Judge Gordon Sullivan goes to the day-old baked goods shop. It's safer, not just cheaper.
First they dance…then they kill
There is nothing wrong with doing what the Brits call "taking the piss" out of serious genres. Some of the greatest comedies of all time have come from treating genre conventions humorously. However, a low-budget parody of a successful genre comedy, that's another thing entirely. Unlike other zombie comedies that take a humorous look at zombie flick conventions (like Shaun of the Dead), Stripperland! is essentially a remake of Zombieland, but with zombie strippers instead of just regular ol' zombies. As a result, the film feels utterly inconsequential, reduced to repeating gags from another (better) film with only the occasional cameo to make the film interesting.
A mysterious plague has descended on the nation, turning dead women in into strippers who only want to feast on male flesh. In this post-apocalyptic wasteland walks Idaho (Ben Sheppard), a geek who survives by following a set of rules. Early in the film he hooks up with Frisco (Jamsion Challen), another traveler who's obsessed with fresh baked goods. The pair then encounter a pair of women heading to Portland (a.k.a. Stripperland), who entice the gentlemen to join them with promises of fresh baked goods. We watch as the group heads west to the coast, encountering numerous undead along the way.
The great tragedy of Stripperland! is that it could have been a really great film. The idea of the undead (strippers or not) laying waste to the country while a small group rides the roads is a sound one. The actors play their roles effectively, especially for a low-budget horror/comedy. The gore effects are top-notch, with a decent mix of digital and practical grue hitting the screen at regular intervals. The only problem is, Zombieland beat them to it. Oh, and Zombieland just happened to be one of the better horror comedies of all time.
That leaves Stripperland! as an unofficial remake, essentially. Aside from a few humorous additions (mostly in the form of cameos), Stripperland! follows Zombieland's template. I guess it's a parody because the zombies this time are strippers (and as one character rather painfully points out, that's ironic because it's a male fantasy to have a country full of strippers, but in this case they're strippers who kill). Thus, viewers have little to do except look for differences between Stripperland! and its better (like the fact that Stripperland! uses state names instead of city names for its characters, Frisco excepted), or note the occasional nod to other zombie films (like a painful "I'm coming to get you, Barbara" rehash and a retooling of Dawn of the Dead's famous tagline to include stripper poles instead of hell).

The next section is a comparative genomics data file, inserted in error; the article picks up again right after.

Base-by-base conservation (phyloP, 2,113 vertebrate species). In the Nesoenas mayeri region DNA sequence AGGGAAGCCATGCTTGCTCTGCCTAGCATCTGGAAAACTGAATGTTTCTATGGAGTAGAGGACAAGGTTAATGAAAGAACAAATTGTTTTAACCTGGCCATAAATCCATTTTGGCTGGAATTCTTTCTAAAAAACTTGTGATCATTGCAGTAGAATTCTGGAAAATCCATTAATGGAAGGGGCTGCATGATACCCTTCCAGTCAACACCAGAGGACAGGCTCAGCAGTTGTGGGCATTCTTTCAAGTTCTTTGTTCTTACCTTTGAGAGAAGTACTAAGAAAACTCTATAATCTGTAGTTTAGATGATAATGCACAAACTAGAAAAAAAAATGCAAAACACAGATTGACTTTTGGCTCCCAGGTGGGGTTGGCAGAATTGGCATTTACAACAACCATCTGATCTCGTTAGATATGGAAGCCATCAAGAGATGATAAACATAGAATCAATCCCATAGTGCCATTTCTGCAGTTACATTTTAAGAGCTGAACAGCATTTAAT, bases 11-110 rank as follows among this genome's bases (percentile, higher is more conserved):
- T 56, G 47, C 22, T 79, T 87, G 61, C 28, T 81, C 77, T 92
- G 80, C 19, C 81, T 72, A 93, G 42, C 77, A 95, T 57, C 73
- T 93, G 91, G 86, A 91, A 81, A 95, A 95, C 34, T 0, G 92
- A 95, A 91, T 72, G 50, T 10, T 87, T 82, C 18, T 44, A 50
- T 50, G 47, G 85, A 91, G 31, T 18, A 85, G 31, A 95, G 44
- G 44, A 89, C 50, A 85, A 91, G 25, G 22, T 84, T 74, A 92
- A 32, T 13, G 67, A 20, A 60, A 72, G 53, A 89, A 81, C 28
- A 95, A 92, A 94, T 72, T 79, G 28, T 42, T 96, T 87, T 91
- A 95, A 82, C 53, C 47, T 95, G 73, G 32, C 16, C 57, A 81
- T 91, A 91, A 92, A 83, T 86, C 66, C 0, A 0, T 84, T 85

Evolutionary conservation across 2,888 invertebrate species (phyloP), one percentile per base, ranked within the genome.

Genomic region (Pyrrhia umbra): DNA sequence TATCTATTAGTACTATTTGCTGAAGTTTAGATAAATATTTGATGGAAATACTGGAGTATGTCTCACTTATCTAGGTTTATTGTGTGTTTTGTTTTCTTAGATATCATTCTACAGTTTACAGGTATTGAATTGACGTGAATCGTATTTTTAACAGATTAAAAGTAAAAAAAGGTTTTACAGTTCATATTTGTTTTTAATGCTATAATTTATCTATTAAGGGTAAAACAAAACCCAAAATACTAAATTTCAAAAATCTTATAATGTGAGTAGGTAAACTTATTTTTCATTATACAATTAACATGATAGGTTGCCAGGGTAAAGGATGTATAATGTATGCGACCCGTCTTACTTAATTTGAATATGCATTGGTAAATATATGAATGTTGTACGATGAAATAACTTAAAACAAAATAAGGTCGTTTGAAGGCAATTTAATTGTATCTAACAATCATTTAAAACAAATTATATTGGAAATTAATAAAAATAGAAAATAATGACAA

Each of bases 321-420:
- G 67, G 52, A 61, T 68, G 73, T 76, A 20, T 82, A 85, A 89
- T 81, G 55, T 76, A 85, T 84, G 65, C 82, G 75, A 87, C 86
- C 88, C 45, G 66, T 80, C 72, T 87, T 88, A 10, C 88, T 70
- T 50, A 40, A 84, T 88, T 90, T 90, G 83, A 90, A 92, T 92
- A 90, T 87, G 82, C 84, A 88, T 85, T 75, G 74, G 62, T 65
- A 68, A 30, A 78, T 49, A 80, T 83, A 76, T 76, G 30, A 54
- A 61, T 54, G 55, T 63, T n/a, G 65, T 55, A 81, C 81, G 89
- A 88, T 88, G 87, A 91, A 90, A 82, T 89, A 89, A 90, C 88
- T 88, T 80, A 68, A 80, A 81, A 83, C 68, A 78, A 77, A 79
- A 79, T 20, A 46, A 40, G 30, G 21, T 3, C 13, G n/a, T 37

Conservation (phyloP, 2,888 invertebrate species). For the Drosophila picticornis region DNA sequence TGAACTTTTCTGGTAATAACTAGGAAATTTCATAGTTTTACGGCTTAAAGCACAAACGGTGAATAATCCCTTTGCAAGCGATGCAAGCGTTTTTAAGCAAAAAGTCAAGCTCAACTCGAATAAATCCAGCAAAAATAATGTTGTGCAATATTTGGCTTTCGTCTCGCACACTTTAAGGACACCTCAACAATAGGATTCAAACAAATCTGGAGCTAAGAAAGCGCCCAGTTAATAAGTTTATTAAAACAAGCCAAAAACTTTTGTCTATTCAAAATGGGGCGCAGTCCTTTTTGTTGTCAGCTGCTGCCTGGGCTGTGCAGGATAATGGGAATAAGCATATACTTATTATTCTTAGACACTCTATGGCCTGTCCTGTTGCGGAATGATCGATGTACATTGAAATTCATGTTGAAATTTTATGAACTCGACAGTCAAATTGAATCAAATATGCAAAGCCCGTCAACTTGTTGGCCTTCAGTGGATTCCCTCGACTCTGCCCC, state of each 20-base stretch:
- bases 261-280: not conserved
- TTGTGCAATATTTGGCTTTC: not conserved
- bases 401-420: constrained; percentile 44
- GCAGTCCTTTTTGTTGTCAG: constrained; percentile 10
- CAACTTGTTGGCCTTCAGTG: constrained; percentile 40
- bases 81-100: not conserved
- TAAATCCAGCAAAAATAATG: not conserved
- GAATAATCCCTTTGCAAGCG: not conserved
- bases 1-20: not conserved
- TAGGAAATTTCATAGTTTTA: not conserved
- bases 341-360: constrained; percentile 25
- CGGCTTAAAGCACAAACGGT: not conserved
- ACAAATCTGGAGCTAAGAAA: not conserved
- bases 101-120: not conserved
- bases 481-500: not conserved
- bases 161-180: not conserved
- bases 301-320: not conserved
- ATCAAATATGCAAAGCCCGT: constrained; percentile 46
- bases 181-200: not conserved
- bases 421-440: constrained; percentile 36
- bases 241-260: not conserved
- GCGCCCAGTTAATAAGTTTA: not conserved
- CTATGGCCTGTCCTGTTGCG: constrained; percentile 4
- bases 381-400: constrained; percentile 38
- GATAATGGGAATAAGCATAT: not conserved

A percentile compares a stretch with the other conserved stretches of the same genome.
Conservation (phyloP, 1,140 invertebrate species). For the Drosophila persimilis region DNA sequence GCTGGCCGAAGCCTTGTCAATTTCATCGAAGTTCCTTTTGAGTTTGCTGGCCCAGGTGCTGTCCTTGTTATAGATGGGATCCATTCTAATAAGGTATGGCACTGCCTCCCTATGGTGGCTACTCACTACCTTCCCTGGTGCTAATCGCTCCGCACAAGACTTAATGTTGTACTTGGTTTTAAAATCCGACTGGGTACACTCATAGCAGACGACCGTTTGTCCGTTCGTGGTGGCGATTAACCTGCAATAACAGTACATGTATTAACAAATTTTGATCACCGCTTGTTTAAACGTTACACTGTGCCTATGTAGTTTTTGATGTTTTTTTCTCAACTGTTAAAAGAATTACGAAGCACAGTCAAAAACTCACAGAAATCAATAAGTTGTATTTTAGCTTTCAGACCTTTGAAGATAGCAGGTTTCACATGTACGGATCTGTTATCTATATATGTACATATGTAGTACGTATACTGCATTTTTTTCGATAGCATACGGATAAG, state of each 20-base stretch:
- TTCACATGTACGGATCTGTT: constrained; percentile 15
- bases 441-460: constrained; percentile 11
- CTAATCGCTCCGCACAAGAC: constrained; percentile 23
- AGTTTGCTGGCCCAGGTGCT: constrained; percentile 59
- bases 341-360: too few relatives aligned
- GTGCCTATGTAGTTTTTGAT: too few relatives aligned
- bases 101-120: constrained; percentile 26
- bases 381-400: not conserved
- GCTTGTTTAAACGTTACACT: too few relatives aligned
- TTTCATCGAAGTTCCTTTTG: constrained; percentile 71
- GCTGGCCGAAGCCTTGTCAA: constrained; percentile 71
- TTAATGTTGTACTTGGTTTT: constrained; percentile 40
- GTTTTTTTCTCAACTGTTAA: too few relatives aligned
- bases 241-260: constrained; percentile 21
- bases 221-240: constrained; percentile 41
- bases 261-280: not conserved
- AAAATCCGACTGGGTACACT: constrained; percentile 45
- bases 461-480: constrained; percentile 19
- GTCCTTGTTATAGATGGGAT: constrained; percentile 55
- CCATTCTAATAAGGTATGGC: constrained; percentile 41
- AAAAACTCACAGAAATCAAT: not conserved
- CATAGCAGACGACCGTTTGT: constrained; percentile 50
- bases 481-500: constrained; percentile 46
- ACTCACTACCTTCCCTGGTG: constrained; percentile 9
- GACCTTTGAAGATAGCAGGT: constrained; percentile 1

At least everyone involved gave it their all, as demonstrated by this DVD. The 1.78:1 anamorphic transfer looks about as good as a film of this budget can, with decent black levels and solid color saturation. It's a little rough around the edges, but totally watchable. The audio track does a fine job keeping dialogue clear and well balanced with the largely-metal soundtrack. Extras are impressively extensive. They start with a pair of commentary tracks. The first includes director Sean Skelling, writer Ben McCray, and editor David Wester, while the second include the effects team of Christina Kortum and Austen Healy. Everyone seems happy with their work on the film, and Skelling is especially effusive in discussing his baby. The effects team does a great job of giving peek at the creation of the numerous effects shots throughout the film. Then comes a trio of featurettes that cover the effects, the cast, and the cameos from Stripperland! These includes interviews supplemented with behind the scenes footage. Then there are 9 minutes of deleted scenes and a blooper reel. Then we're treated to a pair of music videos, one from a band on the soundtrack and another of Daniel Baldwin rapping in character.
There are a few reasons to watch Stripperland! If you have an irrational hatred of Woody Harrelson and/or Jesse Eisenberg, then watching Stripperland! might be an acceptable substitute. For a low-budget film, Stripperland! has an impressive number of women in hot pants and/or naked to its credit, for those looking for a little nudity with their zombie. Finally, the cameos can be genuinely amusing. I especially enjoyed Lloyd Kaufman's, but Daniel Baldwin and Linnea Quigley also earn their paychecks.
Stripperland! might have just enough blood and breasts to warrant a rental for low-budget horror-comedy fans, though there's no way it can stack up to its namesake. The extras, however, are really impressive and that makes Stripperland! a slightly more tempting package.
Despite reanimating a well-done concept, Stripperland is not guilty.
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Scales of Justice
Studio: MVD Visual
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